Brady Bread Bakery supports Brady Faith Center
“We cannot live only for ourselves. A thousand fibers connect us with our fellow men.” — Herman Melville
Something’s rising at the Brady Bread Bakery and it’s not just the loaves of bread. The number of loaves produced at the bakery each week has increased from 80 to 112. Vicki Quigley, a Brady Bread baker and member of the organization’s management team, explained the bakery’s success. “The product is excellent,” commented Quigley.
Quigley, along with six other volunteers, gathered at 6 a.m. on Fri., Oct. 3 to make the cinnamon raisin bread that would be distributed to various churches in the Syracuse area. The bread is sold at the churches following their weekend Masses and services for $3 each.
The bread is sold at St. Lucy’s, St. John the Baptist, Plymouth Congregational Church, All Saints, University United Methodist Church, St. James and St. Vincent de Paul, all in Syracuse. In addition, St. Elizabeth Ann Seton in Baldwinsville, Trinity Episcopal Church in Fayetteville, St. Joseph the Worker in Liverpool and Holy Cross in DeWitt also sell the bread.
Rich Adams, a parishioner at Holy Cross, delivers the bread, but that day, Adams was helping out in the kitchen, learning the ropes. Despite his lack of cooking experience, he said he really enjoyed learning how to make the bread. “I loved it,” he said. “Everybody is a great help and they are very friendly.”
The proceeds from the sale of the bread support the programs of the Brady Faith Center, a Catholic mission that serves those in need on Syracuse’s Southwest side. The funds directly support such programs as Pedal to Possibilities and Jail Ministry. Jail Ministry is a program that assists the inmates and their families at the Onondaga County Justice Center. Its goal is to share God’s unconditional love with each individual.
Pedal to Possibilities, a bicycle-riding program that brings together people who are homeless, neighborhood residents and Brady staff, meets three times every week at the Brady Center. After the participants participate in 10 seven to 10-mile rides around town, they are given a bicycle, helmet and lock to keep as their own. The program provides them with transportation, exercise and an opportunity to participate in their community.
The program is one that is close to the heart of Brady Bread’s founding baker, Marilyn Goulet. She regularly rides along with the 15 to 25 participants. “It’s a place for them to feel a sense of belonging,” she said. “It’s great to know that that’s why we’re here [Brady Bread Bakery] — to know that this community is supporting them. Our team works hard making bread, but we have fun. We all love it. The spirit is great here.”
Sister Anne McNulty, OSF, agreed, as she deftly shaped bread dough into the form of a loaf. It was her second time participating in the bread making session. “It’s absolutely wholesome and wonderful,” she commented. “I love it.”
Corinne Driscoll was also shaping the dough into loaves, an activity she clearly enjoyed. “Making bread is a miracle,” she said, “and, the people here are awesome.”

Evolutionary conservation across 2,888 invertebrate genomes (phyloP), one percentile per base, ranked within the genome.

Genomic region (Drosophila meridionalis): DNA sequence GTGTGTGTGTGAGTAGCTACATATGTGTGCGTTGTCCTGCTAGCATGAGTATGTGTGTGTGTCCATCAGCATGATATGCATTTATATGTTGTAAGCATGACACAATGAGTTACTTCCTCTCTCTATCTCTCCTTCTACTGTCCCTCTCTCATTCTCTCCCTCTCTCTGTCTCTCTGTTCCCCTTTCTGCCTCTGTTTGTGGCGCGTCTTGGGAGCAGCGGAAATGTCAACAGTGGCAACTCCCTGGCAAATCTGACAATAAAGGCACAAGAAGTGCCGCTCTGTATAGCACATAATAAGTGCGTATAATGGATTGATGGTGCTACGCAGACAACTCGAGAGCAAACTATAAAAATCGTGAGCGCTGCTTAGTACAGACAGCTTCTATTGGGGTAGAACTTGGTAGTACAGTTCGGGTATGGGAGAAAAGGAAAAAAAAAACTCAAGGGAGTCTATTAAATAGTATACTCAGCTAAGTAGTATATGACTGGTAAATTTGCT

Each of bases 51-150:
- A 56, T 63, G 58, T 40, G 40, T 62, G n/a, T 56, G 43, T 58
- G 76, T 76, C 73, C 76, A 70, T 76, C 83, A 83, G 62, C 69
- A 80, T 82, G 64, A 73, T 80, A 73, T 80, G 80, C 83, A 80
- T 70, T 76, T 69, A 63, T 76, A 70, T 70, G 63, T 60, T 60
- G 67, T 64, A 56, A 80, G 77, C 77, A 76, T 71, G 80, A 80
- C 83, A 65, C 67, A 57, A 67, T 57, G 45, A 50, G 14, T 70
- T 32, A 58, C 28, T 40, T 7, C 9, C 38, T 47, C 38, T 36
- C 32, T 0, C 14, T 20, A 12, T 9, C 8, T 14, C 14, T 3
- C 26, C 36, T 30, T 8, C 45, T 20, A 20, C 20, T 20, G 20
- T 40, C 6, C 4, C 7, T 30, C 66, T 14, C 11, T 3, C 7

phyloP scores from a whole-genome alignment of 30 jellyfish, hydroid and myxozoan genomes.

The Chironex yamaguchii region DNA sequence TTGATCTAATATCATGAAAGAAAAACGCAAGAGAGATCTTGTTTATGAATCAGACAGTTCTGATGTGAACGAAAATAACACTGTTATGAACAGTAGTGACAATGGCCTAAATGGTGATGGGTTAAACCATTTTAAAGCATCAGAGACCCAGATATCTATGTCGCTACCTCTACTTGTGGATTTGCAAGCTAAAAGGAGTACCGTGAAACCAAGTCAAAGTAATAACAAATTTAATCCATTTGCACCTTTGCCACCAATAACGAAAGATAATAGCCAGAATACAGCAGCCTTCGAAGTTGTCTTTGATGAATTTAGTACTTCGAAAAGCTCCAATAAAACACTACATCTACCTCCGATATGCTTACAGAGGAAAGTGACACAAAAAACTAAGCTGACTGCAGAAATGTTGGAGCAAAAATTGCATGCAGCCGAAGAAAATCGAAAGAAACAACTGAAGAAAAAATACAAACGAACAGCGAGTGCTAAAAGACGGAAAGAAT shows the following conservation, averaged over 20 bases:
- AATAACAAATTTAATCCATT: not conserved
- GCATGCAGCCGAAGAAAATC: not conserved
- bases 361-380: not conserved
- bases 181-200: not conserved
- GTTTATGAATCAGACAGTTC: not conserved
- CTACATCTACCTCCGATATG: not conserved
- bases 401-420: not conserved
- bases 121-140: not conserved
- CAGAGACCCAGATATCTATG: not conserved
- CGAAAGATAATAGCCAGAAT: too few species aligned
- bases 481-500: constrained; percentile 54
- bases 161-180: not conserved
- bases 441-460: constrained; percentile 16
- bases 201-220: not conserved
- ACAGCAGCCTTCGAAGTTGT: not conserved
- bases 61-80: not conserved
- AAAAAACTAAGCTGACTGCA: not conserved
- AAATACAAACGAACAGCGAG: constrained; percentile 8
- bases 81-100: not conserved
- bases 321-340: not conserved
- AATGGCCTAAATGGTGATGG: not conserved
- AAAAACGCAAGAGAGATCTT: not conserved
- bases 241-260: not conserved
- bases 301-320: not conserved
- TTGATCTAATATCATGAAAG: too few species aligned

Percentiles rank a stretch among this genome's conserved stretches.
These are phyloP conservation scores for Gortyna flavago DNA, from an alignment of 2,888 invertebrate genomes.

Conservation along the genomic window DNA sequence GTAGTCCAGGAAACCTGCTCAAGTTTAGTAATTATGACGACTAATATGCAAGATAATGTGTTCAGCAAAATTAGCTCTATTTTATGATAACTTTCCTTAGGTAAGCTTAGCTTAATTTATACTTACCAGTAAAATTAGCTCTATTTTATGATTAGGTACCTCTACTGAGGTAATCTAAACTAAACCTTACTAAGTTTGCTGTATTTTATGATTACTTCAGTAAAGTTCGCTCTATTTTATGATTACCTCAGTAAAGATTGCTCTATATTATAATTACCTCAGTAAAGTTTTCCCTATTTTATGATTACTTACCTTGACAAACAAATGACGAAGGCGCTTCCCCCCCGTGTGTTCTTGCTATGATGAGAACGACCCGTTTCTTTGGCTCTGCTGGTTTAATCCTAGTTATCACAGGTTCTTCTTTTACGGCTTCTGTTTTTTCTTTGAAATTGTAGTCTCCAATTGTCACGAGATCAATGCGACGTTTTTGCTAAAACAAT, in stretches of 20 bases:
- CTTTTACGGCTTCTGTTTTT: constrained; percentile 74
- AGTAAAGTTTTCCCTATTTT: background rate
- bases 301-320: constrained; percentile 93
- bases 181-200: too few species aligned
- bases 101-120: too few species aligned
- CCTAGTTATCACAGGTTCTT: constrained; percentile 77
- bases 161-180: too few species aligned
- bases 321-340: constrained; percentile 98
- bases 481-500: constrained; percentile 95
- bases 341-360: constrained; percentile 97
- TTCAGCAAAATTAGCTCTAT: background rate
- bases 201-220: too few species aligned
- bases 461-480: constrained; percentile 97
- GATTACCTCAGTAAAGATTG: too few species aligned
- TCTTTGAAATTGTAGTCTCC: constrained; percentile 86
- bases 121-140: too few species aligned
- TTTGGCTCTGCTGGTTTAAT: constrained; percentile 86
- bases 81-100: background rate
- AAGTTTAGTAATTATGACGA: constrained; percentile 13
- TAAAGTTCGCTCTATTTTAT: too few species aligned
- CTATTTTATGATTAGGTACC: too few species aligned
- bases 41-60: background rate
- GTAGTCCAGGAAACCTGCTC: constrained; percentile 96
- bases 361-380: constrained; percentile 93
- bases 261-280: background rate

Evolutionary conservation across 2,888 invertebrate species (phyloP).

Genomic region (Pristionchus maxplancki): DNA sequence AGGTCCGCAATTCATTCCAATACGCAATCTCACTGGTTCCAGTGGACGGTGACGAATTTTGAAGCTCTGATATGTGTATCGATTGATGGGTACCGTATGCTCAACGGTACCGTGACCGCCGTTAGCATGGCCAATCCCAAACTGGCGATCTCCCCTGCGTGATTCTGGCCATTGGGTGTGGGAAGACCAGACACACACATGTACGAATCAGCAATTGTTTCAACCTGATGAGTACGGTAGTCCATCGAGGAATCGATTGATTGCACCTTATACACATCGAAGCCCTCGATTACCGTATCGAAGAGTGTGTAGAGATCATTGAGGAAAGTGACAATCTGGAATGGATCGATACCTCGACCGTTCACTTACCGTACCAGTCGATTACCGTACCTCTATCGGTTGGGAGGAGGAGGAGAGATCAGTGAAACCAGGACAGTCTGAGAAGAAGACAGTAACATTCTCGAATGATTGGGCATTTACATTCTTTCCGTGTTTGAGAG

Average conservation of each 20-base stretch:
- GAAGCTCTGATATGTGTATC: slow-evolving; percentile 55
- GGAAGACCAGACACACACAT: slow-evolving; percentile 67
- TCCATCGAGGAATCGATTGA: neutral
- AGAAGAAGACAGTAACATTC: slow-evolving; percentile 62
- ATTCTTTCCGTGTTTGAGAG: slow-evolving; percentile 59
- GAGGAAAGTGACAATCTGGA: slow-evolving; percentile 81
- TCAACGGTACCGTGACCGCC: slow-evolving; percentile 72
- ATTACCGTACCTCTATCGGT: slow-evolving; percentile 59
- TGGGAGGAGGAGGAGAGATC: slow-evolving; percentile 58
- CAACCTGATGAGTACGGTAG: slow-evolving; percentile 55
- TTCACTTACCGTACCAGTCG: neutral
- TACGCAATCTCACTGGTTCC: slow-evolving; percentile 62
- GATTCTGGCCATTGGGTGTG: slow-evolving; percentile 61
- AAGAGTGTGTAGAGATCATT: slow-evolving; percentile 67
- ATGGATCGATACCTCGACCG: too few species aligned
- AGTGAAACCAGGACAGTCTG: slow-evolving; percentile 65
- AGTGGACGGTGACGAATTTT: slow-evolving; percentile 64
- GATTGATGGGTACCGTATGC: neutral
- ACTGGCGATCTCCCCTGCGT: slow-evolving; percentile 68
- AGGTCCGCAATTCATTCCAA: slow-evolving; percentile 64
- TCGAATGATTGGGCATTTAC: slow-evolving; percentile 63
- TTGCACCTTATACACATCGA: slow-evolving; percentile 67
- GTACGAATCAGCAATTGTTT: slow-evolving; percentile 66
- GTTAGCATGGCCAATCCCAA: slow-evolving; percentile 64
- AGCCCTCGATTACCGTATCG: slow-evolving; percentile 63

Two years ago, the Glory Bee Bakery was revived under the name of Brady Bread Bakery. The volunteers use the original Glory Bee bread recipe and stand mixer in the production of the bread. They received the recipe and 3 months of training from Paul Frazier, one of the original Glory Bee bakers.
“We couldn’t have gotten it going without him,” said Quigley.
Dick Putnam, a St. Lucy’s parishioner, said he decided to volunteer when he heard Goulet’s request for help at Mass a few years ago. “I thought it was a perfect opportunity to do some good,” he remembered.
The volunteers follow a very tight, detailed schedule while creating the bread in multiple batches of 16 loaves at a time. “Timing is everything,” said Quigley. “We’ve increased our volume without increasing the time to make it — I think that’s genius.”
The schedule was devised by Goulet and Putnam and inspired by volunteer Joe Marusa, parishioner at St. Lucy’s and a member of University United Methodist Church.
Thirty-five minutes are allotted to starting the bread mixture, nine minutes to mixing the dough, one hour to the rising, 15 minutes to weigh and shape the one pound two ounce loaf, 25 minutes to proof, 28 minutes to bake and two hours to package the bread.
Volunteers Pat and Ed DeGray package the bread.
Quigley said that the bread is produced in three 10-week periods throughout the year. It is not produced during the summer.
When Quigley was asked why she continued to volunteer her time to the Brady Bread Bakery, she replied, “It’s definitely the people I work with. No one has dropped out. We have a lot of laughs. We are from different backgrounds, but we have so much in common — a desire to do work that benefits someone else.”
Quigley added that the organization hopes that people will underwrite the ingredients for making the bread. The cost of ingredients for a one-week bake is $150 and $1,500 for a 10-week bake. For more information, email Jail Ministry at email@example.com.